Galatians 6:9 Let us not lose heart in doing good, for in due time we will reap if we do not grow weary.
It is a time of great harvest in Bellvue, Colorado right now. The garden behind my house and the Pleasant Valley church building is full of yellow squash, cucumbers, yellow squash, zucchini, okra, yellow squash, green beans, pumpkins, and tomatoes. But especially yellow squash. Every morning we walk out to the garden and pick from the bounty, and by the time we return to the garden in the afternoon there is even more to pick. We make stir fry and salad and zucchini bread and squash casserole and more squash casserole. We share with the church and friends in the community. And what’s left gets placed on the picnic table at the church building with a sign practically begging passers-by to help themselves. The garden is a fun and practical way to build up our community, and to bless ourselves and others with the fruit of the earth.
As we collect basket after basket of garden goods, we’re thankful. When we taste the first fried okra of the summer, or pull the first loaf of chocolate chip zucchini bread out of the oven, we barely remember the work that went into it. When the community garden share coordinator is amazed at the amount of yellow squash we bring in, we’re proud.
However, when I think back to the plowing and the digging and the watering and the weeding, I realize the great effort that went into the garden. When we feel the need to pray that it will rain enough to relieve our watering duties for a day or two, the garden can seem like a great burden. When we’re sweating in full sun with dirt under our finger nails and sore backs but can STILL see endless weeds, we start to wonder why we bother. The challenge is to not grow weary, but to think of the great harvest later in the year. The challenge is to remember all the people who will be blessed by the bounty that will result from the hard work of planting and caring for a garden.
Spiritually, we become weary. Day in and day out we work. We teach and preach and study, praying that someone will hear and believe and act on their faith. We toil in God’s Kingdom and we are often met with trials, suffering, and heart ache. We watch people fall away, often for trivial reasons. We listen as the world, and sometimes those who call themselves Christians, mock the Church- Christ’s own bride. Sometimes it would be easy to give up. At one time or another, I’m sure that each Christian has asked themselves, “Why?” Why bother with the hard labor of daily bearing a cross? Why even try to live differently from the world, when it attacks our lifestyle at every angle? Why teach people who laugh, ignore, or walk away? Why bother challenging wrong doctrine when it seems never ending? Sometimes we can look up from our work and see that there is so much more to do, as we can look up from our weeding in a garden and see that there are so many more weeds to pull.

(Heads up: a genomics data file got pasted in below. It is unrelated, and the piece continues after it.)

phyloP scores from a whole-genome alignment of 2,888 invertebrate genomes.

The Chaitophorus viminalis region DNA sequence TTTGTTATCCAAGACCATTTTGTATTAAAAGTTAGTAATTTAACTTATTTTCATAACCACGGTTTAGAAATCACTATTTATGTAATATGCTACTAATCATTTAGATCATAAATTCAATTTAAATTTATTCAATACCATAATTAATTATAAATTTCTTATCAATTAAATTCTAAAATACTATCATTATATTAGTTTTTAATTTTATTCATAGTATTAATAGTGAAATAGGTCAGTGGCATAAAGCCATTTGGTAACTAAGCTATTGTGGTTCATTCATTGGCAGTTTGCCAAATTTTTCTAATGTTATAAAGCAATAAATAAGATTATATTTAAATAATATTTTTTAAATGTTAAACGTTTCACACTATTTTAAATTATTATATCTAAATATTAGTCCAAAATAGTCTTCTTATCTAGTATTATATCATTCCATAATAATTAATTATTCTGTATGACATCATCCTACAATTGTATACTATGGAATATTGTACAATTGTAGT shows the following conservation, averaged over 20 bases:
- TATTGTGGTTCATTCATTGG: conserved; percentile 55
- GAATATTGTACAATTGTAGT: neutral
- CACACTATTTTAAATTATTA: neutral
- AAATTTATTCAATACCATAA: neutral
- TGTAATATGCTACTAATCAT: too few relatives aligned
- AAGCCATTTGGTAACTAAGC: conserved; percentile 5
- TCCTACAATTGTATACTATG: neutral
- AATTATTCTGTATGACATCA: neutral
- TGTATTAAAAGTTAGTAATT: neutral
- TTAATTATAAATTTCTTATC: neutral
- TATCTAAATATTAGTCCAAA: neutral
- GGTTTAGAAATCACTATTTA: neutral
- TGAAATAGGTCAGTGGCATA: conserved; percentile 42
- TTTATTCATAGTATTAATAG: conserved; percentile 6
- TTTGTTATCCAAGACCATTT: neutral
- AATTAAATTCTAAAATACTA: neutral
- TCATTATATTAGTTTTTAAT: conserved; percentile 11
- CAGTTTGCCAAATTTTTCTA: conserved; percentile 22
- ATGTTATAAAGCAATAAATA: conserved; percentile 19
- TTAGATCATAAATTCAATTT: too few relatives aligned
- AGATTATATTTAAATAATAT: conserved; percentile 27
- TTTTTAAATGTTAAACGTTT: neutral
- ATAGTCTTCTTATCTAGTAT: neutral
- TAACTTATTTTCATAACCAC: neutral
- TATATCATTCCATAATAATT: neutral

While a garden can fail, we still put much work into it and have faith that it will supply us with much fruit to enjoy and share. The good news for us as Christians is that if we continue with the work of God, we cannot fail. As Jesus was being beaten and mocked and spat on and hated, He could have given up. But He didn’t. Why? Because Jesus knew the end result. He knew that through his anguish, a great harvest would be collected. He knew that through His pain He would enable people to return to their God. He knew that through His suffering, the church would begin.
Galatians 6:7-8a Do not be deceived, God is not mocked; for whatever a man sows, this he will also reap. For the one who sows to his own flesh will from the flesh reap corruption.
Whether we are sowing fleshly things or spiritual things, we are sowing something. With sowing comes work and with work comes weariness. When we’re in the midst of hard spiritual labor, it may seem easier to just give it up. But when we do, we automatically begin fleshly labor which may seem easy for a time, but ends in a weariness full of corruption.
The hopeful end result of sowing a garden is a plentiful harvest of vegetables to share with friends and to enjoy as a family. As Christians, we KNOW the end result of our work:
Gal 6:8b But the one who sows to the Spirit will from the Spirit reap eternal life.
Eternal life through the Spirit is our goal and the result of our sowing here upon this earth. Do not grow weary of doing good. Know that the harvest is plentiful and the end result is eternity with your God.
By Miranda Trujillo
Miranda Trujillo is a 21-year old homeschool graduate and preacher’s kid. She attends Pleasant Valley church of Christ– the church building was her playground growing up. She loves gardening, mixing up herbal potions, feeding middle schoolers (as a lunch lady), blogging and enjoying her family life in the beautiful Pleasant Valley– Bellvue, Colorado.